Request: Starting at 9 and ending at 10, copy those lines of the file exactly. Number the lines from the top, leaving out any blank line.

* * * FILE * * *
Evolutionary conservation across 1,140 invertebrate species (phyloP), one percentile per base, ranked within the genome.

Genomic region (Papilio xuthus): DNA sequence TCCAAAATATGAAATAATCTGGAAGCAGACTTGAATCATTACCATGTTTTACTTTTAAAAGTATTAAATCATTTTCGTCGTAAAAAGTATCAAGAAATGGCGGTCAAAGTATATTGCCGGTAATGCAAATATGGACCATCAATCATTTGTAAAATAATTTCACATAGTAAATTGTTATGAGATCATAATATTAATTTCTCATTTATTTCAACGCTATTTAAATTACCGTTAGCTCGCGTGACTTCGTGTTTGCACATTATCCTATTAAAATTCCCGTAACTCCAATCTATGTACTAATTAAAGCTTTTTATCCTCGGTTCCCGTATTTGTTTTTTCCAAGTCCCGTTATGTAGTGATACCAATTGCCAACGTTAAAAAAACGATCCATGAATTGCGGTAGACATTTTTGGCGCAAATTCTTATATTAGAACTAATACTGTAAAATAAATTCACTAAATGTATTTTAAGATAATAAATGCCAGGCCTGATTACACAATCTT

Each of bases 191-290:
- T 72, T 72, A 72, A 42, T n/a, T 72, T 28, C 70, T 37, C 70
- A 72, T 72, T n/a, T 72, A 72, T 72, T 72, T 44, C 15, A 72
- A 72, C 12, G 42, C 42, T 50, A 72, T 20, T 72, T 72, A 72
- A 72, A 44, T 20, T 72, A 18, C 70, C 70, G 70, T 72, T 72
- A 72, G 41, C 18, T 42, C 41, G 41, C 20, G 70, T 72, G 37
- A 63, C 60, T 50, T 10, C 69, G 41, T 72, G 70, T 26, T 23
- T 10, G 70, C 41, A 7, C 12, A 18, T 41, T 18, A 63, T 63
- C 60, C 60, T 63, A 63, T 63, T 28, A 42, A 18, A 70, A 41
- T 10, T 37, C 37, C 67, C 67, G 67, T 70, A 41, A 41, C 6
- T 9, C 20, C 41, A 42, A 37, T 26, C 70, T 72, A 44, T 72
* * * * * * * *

- A 63, C 60, T 50, T 10, C 69, G 41, T 72, G 70, T 26, T 23
- T 10, G 70, C 41, A 7, C 12, A 18, T 41, T 18, A 63, T 63